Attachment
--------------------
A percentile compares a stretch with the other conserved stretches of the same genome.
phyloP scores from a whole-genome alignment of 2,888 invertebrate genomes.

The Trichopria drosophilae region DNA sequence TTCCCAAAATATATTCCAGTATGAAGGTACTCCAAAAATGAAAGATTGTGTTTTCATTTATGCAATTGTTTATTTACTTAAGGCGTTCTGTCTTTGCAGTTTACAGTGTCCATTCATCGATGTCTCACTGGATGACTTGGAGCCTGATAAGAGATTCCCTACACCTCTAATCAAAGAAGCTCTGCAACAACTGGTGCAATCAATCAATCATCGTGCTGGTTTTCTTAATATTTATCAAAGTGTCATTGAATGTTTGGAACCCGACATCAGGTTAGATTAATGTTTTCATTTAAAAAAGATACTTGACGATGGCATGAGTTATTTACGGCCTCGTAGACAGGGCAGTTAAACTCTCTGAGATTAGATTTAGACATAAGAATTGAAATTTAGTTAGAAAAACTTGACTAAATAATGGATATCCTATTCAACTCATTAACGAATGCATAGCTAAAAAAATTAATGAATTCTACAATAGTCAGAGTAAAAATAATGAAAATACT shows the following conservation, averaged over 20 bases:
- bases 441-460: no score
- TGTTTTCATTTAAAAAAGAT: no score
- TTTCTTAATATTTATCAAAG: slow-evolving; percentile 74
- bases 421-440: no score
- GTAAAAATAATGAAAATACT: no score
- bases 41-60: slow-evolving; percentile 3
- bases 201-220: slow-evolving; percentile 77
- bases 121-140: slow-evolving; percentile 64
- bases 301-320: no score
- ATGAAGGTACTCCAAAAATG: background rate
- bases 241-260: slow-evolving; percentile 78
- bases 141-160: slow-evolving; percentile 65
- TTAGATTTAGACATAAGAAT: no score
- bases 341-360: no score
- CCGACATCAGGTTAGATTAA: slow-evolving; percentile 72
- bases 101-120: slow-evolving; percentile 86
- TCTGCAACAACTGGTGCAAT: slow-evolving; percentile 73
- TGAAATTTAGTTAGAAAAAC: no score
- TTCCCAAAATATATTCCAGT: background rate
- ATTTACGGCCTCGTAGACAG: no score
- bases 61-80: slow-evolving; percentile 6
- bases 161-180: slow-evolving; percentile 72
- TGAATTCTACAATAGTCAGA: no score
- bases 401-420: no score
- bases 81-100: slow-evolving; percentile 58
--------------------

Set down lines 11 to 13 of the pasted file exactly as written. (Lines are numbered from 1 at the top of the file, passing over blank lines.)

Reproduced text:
- bases 121-140: slow-evolving; percentile 64
- bases 301-320: no score
- ATGAAGGTACTCCAAAAATG: background rate